This is WEEKENDS on ALL THINGS CONSIDERED from NPR News. I'm Jacki Lyden. And it's time now for music.
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YEAH YEAH YEAHS: Yeah, Austin.
LYDEN: Not just any music. You're listening to part of the Yeah Yeah Yeahs' performance at the South by Southwest Music Festival this past week. They were just one of the many bands on our stage curated by NPR Music. And, of course, the wizard of NPR Music, Bob Boilen, has recovered just enough to join us and take it all in.
Originally published on Sun March 17, 2013 7:14 pm
We followed the news as the field was announced for this year's NCAA Men's Division I basketball championship and then topped things off with a little "advice" for those who enjoy filling brackets (obviously, wink-wink, The Two-Way does not endorse betting in office pools).
"I'm schvitzing," says Este Haim. She's just two songs into a blistering set for a sun-burned crowd packed shoulder-to-shoulder at Cedar Street Courtyard. You'd think the California band would be used to the sunshine.
Many of the 35 million Americans of Irish descent are here due to the worst famine to hit Europe in the 19th century, the Irish potato famine.
It drove more than a million people to flee mass starvation, many climbing aboard ships they hoped would ferry them to a better life in the New World. But the fate they would meet on what came to be known as "coffin ships" was often as grim or worse than the fate they were leaving behind; 100,000 passengers didn't survive the journey.
Toyo Ito, a 71-year-old architect based in Japan, is the winner of the 2013 Pritzker Architecture Prize. The jury honored Ito for his more than four-decade career, in which he has created architecture that "projects an air of optimism, lightness and joy ... infused with both a sense of uniqueness and universality."
An auction house in Britain announced this week it has authenticated a violin they believe belonged to Wallace Hartley, the band leader aboard the Titanic, who famously continued playing, even as the ship went down. Host Rachel Martin talks about the find and the seven-year process it took to authenticate it.
Originally published on Sun March 17, 2013 11:59 am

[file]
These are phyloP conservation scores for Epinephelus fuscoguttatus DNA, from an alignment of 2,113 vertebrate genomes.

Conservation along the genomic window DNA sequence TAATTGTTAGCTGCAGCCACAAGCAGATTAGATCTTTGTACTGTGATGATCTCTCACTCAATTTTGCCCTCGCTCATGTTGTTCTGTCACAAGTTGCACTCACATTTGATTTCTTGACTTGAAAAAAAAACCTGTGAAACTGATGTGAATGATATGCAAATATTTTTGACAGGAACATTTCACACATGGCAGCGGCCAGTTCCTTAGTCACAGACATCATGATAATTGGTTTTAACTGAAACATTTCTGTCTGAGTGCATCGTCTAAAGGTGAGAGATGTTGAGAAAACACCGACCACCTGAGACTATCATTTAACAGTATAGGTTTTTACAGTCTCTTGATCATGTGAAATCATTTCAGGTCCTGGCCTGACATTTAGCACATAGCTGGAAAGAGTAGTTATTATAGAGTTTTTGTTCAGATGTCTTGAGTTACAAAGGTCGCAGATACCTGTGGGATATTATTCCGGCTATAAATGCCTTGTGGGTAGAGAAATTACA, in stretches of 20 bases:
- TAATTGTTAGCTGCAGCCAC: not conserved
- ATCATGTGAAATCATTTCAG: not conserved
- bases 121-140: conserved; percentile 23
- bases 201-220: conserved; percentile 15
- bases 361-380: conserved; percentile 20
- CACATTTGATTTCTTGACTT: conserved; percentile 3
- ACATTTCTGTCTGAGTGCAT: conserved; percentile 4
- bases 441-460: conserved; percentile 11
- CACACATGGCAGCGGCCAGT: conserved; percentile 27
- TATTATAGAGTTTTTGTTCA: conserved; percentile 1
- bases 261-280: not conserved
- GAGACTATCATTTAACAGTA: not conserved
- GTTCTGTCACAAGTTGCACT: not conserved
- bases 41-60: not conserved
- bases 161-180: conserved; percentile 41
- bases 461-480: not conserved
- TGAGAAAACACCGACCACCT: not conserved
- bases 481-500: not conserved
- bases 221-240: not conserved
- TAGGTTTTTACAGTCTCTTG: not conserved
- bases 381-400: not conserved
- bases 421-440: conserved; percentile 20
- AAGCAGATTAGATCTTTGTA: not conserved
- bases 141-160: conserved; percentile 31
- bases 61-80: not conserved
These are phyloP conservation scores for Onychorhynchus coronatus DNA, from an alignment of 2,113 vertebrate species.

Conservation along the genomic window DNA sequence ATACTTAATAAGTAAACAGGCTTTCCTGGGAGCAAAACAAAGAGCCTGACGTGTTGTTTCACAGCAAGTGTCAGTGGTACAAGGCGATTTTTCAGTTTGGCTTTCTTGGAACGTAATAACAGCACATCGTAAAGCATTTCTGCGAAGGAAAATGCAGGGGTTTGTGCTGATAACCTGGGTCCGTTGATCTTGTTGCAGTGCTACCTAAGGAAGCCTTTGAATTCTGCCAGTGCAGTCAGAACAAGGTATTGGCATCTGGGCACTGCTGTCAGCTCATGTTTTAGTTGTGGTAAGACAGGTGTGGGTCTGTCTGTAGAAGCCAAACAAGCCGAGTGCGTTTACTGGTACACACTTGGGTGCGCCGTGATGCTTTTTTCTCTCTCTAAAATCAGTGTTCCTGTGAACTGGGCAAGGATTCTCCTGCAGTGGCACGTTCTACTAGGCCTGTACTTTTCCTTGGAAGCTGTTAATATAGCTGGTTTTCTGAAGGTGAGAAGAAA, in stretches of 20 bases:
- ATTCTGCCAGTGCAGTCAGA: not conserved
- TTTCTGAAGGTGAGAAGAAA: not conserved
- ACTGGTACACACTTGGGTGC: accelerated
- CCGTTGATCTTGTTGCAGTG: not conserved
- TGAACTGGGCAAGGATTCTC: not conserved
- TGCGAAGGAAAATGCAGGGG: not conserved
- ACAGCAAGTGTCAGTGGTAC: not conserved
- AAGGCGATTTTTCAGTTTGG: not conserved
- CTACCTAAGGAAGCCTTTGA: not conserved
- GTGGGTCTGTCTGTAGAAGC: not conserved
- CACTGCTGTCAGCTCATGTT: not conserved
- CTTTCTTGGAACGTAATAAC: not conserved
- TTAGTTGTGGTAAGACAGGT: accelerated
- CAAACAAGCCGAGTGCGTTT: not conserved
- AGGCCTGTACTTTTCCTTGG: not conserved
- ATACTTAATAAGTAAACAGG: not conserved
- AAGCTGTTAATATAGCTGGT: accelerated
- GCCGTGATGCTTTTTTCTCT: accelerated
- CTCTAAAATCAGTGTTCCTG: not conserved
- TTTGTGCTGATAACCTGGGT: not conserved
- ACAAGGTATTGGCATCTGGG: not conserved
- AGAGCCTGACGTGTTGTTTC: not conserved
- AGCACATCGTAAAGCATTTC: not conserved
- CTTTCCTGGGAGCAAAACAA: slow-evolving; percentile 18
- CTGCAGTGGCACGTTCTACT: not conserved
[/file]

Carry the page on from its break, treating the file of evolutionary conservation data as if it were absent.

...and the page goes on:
Editor's Note: The author is a Syrian citizen living in Damascus and is not being further identified for safety concerns.
In Damascus, you can smell the scent of gunpowder that wafts in from shelling on the outskirts of the capital. You hear fighter jets buzzing above. Ambulance sirens wail throughout the day, and death notices are regularly plastered on city walls.
Damascus is not under direct bombardment, like many other places in Syria that have been ravaged by an uprising now two years old. But the war is creeping closer, and residents feel the heat.
This is WEEKEND EDITION from NPR News. I'm Rachel Martin.
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MARTIN: It was early 2003: Doctors reported the first known case of the SARS virus; the musical "Chicago" won the Oscar for Best Picture; and Dick Cheney, Condoleezza Rice and President George W. Bush made their case for war.
DICK CHENEY: There is no doubt that Saddam Hussein now has weapons of mass destruction.
CONDOLEEZZA RICE: We don't want the smoking gun to be a mushroom cloud.
Palestinian scholar Rashid Khalidi has closely watched the role of the United States as mediator in the Israeli-Palestinian conflict. In his new book "Brokers of Deceit," he argues that U.S. involvement has made the goal of a lasting peace less attainable than ever. Rashid Khalidi is with us now from our studios in New York.
Originally published on Sun March 17, 2013 6:59 pm
Sunday is the final day of a week-long Russian festival that celebrates folk traditions, heroic eating and the distant promise of spring. NPR's Corey Flintoff reports on Maslenitsa, or "pancake week," the last culinary blow-out before the austerity of Lent.
We're joined now by Sister Pat Farrell, past president of the Leadership Conference of Women Religious. It is the largest, most influential organization of American nuns. We spoke with Sister Pat recently about some of the issues facing the Catholic Church during its leadership transition and what she wants to see from a new pope. Now that a new pope has been chosen, we thought we'd check back in with her. Sister Pat Farrell joins us on the line from Clinton, Iowa. Welcome back to the program, Sister Pat.